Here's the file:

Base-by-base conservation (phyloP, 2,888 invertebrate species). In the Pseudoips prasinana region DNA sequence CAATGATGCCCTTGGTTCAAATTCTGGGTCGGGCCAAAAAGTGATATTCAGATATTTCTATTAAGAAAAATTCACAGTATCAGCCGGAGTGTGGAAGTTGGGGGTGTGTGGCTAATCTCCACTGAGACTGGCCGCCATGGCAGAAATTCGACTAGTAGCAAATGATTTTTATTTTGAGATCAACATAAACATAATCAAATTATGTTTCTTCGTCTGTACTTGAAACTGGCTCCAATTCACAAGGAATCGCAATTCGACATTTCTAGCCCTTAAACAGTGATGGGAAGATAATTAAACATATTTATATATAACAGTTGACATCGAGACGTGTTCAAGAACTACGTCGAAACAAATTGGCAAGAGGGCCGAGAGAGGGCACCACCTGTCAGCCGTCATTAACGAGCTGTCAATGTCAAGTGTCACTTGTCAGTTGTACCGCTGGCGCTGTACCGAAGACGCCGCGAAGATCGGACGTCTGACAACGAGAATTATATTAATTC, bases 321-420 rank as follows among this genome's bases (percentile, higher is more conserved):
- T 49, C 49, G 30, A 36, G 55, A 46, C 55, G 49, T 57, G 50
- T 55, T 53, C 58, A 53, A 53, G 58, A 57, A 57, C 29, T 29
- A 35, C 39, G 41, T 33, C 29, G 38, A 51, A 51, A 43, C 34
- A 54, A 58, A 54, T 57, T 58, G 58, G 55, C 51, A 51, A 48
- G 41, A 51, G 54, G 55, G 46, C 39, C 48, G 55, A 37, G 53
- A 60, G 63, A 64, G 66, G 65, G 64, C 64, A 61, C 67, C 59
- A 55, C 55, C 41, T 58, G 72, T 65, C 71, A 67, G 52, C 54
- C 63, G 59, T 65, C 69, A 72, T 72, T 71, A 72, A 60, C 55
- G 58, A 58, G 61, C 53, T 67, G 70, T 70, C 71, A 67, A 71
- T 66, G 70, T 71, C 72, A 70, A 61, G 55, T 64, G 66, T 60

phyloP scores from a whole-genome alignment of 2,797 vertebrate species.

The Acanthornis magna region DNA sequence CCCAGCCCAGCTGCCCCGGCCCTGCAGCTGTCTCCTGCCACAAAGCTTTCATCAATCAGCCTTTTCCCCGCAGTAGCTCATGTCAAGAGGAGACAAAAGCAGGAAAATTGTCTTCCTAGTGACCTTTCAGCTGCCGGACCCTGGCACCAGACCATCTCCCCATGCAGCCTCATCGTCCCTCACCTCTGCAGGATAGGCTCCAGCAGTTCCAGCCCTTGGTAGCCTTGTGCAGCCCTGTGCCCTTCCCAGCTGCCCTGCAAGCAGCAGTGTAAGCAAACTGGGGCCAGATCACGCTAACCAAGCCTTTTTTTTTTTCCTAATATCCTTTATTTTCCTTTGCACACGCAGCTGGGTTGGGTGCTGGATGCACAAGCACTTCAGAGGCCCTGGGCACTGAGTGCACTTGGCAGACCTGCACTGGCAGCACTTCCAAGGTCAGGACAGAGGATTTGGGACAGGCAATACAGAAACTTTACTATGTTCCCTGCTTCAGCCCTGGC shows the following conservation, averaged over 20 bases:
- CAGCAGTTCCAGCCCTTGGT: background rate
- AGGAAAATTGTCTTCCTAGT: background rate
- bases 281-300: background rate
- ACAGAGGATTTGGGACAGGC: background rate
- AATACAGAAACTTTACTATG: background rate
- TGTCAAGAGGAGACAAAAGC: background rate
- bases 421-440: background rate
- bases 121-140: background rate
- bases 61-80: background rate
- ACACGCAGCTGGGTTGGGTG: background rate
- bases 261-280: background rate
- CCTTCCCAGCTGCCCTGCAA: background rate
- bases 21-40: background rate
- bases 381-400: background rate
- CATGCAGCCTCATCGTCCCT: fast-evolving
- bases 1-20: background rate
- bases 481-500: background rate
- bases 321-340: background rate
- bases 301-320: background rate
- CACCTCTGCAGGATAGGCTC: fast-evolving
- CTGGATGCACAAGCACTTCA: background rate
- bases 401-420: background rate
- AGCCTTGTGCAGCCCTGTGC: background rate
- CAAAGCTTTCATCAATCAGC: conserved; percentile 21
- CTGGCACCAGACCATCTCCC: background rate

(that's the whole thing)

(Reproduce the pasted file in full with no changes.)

Base-by-base conservation (phyloP, 2,888 invertebrate species). In the Pseudoips prasinana region DNA sequence CAATGATGCCCTTGGTTCAAATTCTGGGTCGGGCCAAAAAGTGATATTCAGATATTTCTATTAAGAAAAATTCACAGTATCAGCCGGAGTGTGGAAGTTGGGGGTGTGTGGCTAATCTCCACTGAGACTGGCCGCCATGGCAGAAATTCGACTAGTAGCAAATGATTTTTATTTTGAGATCAACATAAACATAATCAAATTATGTTTCTTCGTCTGTACTTGAAACTGGCTCCAATTCACAAGGAATCGCAATTCGACATTTCTAGCCCTTAAACAGTGATGGGAAGATAATTAAACATATTTATATATAACAGTTGACATCGAGACGTGTTCAAGAACTACGTCGAAACAAATTGGCAAGAGGGCCGAGAGAGGGCACCACCTGTCAGCCGTCATTAACGAGCTGTCAATGTCAAGTGTCACTTGTCAGTTGTACCGCTGGCGCTGTACCGAAGACGCCGCGAAGATCGGACGTCTGACAACGAGAATTATATTAATTC, bases 321-420 rank as follows among this genome's bases (percentile, higher is more conserved):
- T 49, C 49, G 30, A 36, G 55, A 46, C 55, G 49, T 57, G 50
- T 55, T 53, C 58, A 53, A 53, G 58, A 57, A 57, C 29, T 29
- A 35, C 39, G 41, T 33, C 29, G 38, A 51, A 51, A 43, C 34
- A 54, A 58, A 54, T 57, T 58, G 58, G 55, C 51, A 51, A 48
- G 41, A 51, G 54, G 55, G 46, C 39, C 48, G 55, A 37, G 53
- A 60, G 63, A 64, G 66, G 65, G 64, C 64, A 61, C 67, C 59
- A 55, C 55, C 41, T 58, G 72, T 65, C 71, A 67, G 52, C 54
- C 63, G 59, T 65, C 69, A 72, T 72, T 71, A 72, A 60, C 55
- G 58, A 58, G 61, C 53, T 67, G 70, T 70, C 71, A 67, A 71
- T 66, G 70, T 71, C 72, A 70, A 61, G 55, T 64, G 66, T 60

phyloP scores from a whole-genome alignment of 2,797 vertebrate species.

The Acanthornis magna region DNA sequence CCCAGCCCAGCTGCCCCGGCCCTGCAGCTGTCTCCTGCCACAAAGCTTTCATCAATCAGCCTTTTCCCCGCAGTAGCTCATGTCAAGAGGAGACAAAAGCAGGAAAATTGTCTTCCTAGTGACCTTTCAGCTGCCGGACCCTGGCACCAGACCATCTCCCCATGCAGCCTCATCGTCCCTCACCTCTGCAGGATAGGCTCCAGCAGTTCCAGCCCTTGGTAGCCTTGTGCAGCCCTGTGCCCTTCCCAGCTGCCCTGCAAGCAGCAGTGTAAGCAAACTGGGGCCAGATCACGCTAACCAAGCCTTTTTTTTTTTCCTAATATCCTTTATTTTCCTTTGCACACGCAGCTGGGTTGGGTGCTGGATGCACAAGCACTTCAGAGGCCCTGGGCACTGAGTGCACTTGGCAGACCTGCACTGGCAGCACTTCCAAGGTCAGGACAGAGGATTTGGGACAGGCAATACAGAAACTTTACTATGTTCCCTGCTTCAGCCCTGGC shows the following conservation, averaged over 20 bases:
- CAGCAGTTCCAGCCCTTGGT: background rate
- AGGAAAATTGTCTTCCTAGT: background rate
- bases 281-300: background rate
- ACAGAGGATTTGGGACAGGC: background rate
- AATACAGAAACTTTACTATG: background rate
- TGTCAAGAGGAGACAAAAGC: background rate
- bases 421-440: background rate
- bases 121-140: background rate
- bases 61-80: background rate
- ACACGCAGCTGGGTTGGGTG: background rate
- bases 261-280: background rate
- CCTTCCCAGCTGCCCTGCAA: background rate
- bases 21-40: background rate
- bases 381-400: background rate
- CATGCAGCCTCATCGTCCCT: fast-evolving
- bases 1-20: background rate
- bases 481-500: background rate
- bases 321-340: background rate
- bases 301-320: background rate
- CACCTCTGCAGGATAGGCTC: fast-evolving
- CTGGATGCACAAGCACTTCA: background rate
- bases 401-420: background rate
- AGCCTTGTGCAGCCCTGTGC: background rate
- CAAAGCTTTCATCAATCAGC: conserved; percentile 21
- CTGGCACCAGACCATCTCCC: background rate